CAMP LIBERTY, Iraq -- Two brothers, both colonels in the U.S. armor branch, got the chance to reunite recently for a historic mission in Baghdad while deployed in support of Operation New Dawn.

Born 20 months apart in Spartanburg, S.C., Col. Paul T. Calvert, commander of 2nd Advise and Assist Brigade, 1st Infantry Division, out of Fort Riley, Kan., and Col. Mark E. Calvert, chief of staff for 1st Armored Division out of Wiesbaden, Germany, found themselves working together under United States Division-Center in Baghdad for more than five weeks during November and December 2010.

It was during that time that 2nd AAB, 1st Inf. Div., replaced 1st Advise and Assist Brigade, 3rd Infantry Division, out of Fort Stewart, Ga., and 25th Infantry Division, out of Schofield Barracks, Hawaii, replaced 1st Armd. Div., which redeployed to Germany in December.

Mark, the older of the two, said 1st Armd. Div.'s mission had served to set the stage for Paul and 2nd AAB, 1st Inf. Div., one of the last brigades in Baghdad.

"I knew (Paul) was the right guy for the job," he said. "He has the right mentality coming here and to lead this organization to be able to get things closed."

Commissioned four years apart, the Calvert brothers have continually crossed paths throughout their careers, sometimes even serving in the same regiment or unit together. Both were assigned to 2nd Armored Calvary Regiment in Germany and deployed in support of Operation Desert Shield and Desert Storm. They were assigned to Fort Knox, Ky., and Fort Irwin, Calif., simultaneously, and also deployed in support of Operation Iraqi Freedom from 2003 to 2004 at the same time.

"What's always been a blessing for me is the fact that I could pick up the phone and call somebody I trusted implicitly and say, 'Hey, how did you deal with this problem or how did you do that''" Paul said.

Paul said getting unfiltered advice and mentorship as he entered into the things his brother had already been through has been positive.

Military service runs in the Calvert Family - with representation between their grandfather, father and uncles in World War II and the Vietnam War.

Mark said he decided to join the Army at an early age.

"I pretty much knew that's what I wanted to do," he said.

Paul, however, wasn't so sure after high school.

"I just had a hard time getting myself together," he said.

Growing up, the Calvert brothers were actively involved in sports, though they both agree that basketball was not their strong suit. They focused on football and baseball, and they both were coached by their father, who lost a five-year battle with cancer when Paul was a junior in high school and Mark was a freshman in college.

"We were both pretty close with him," Mark said. "So, both of us spent a little bit more time in school than we probably should have."

After seeing his brother get his commission and how much he loved it, Paul finalized his decision to join the Army.

"It's a team-oriented sport, so to speak, and playing high school football and everything, I loved being in that environment... I jumped in and ran with it," he said with a smile. "It's worked out pretty decent I think."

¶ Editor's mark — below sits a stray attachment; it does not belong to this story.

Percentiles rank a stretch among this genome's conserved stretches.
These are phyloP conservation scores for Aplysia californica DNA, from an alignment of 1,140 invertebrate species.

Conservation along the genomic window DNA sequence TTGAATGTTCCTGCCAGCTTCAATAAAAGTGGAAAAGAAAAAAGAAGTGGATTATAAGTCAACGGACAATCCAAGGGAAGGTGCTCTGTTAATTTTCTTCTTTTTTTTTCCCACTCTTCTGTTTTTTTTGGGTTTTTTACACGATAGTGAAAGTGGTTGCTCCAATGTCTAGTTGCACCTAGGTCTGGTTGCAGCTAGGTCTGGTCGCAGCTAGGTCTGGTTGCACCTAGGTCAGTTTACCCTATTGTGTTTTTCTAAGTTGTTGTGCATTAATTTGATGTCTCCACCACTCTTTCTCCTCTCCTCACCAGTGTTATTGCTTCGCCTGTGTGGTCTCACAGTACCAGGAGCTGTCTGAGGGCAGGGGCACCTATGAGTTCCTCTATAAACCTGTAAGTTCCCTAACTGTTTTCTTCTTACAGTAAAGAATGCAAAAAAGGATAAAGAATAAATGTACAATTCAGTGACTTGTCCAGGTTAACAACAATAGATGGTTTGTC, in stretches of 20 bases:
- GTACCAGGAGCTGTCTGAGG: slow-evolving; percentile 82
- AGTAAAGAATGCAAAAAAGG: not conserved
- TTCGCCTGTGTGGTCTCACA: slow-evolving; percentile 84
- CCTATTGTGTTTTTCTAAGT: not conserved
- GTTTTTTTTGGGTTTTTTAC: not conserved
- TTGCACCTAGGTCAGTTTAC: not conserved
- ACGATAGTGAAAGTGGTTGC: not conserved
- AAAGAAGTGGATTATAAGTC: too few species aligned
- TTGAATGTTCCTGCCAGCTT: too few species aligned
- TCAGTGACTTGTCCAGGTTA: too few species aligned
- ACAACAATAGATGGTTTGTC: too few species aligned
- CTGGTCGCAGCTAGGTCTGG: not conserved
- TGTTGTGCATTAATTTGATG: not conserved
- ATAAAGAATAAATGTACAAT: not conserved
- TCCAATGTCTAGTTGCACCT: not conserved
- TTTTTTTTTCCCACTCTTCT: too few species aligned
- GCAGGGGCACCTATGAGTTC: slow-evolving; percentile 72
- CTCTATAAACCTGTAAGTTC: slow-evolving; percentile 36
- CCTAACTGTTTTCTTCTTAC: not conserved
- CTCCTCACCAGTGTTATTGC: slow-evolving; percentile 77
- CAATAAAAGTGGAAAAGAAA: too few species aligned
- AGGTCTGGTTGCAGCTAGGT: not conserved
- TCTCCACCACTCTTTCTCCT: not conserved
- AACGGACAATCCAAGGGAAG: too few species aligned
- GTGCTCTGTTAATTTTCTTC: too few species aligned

Sports and the Army continue to connect the Calvert brothers today, as they jokingly recall a particular game of golf played on the Anderson-Lindsay Golf Course at Fort Knox when Paul was a newly-promoted captain and Mark was an instructor at the Cavalry Leader's Course.

"(It was) the highly-competitive, big brother, little brother thing,"Paul said.

"Paul lost track of how many putts he'd done on the second green," Mark said. "He disagrees with that and we had a disagreement over the score on the hole."

Still unsure to this day on who was ultimately right, Paul said they just don't keep score any more.

"As opposed to making complete idiots of ourselves and having a fight right in the middle of the golf course, we simply quit keeping score and played on," he said.

Another memory fondly shared is when the brothers were both stationed at Fort Irwin working at the National Training Center. The commanding general at the time was Gen. James D. Thurman, current commander of United States Forces Command, who also served alongside his own brother in the Army. Paul said Thurman has always treated him and his brother very well and that he took great pleasure in introducing them to visitors at the NTC.

"He'd put Paul in one headlock and me in another headlock and he'd rub our heads and hold us in (and say), 'These are my pups!'" Mark said. "These boys run the rotation for me!"

With Paul serving as a brigade commander and Mark as a division chief of staff, the opportunity for the two to spend time together rarely presented itself. Yet, the Internet helped alleviate that.

"We always stay connected," Paul said, who even recently joined Facebook. "And the first thing I post on Facebook, he comes back with some smart comment."

"(I said) 'Welcome to the 21st century,' or something like that," Mark said with a laugh.

Saying goodbye to loved ones, friends, and in this case, brothers, is often a certainty in military life. It's nothing the Calverts haven't done before.

"You know, we don't say goodbye," Mark said. "I'll see him when he gets back (from Iraq)."

"Yep, until our next post," Paul said.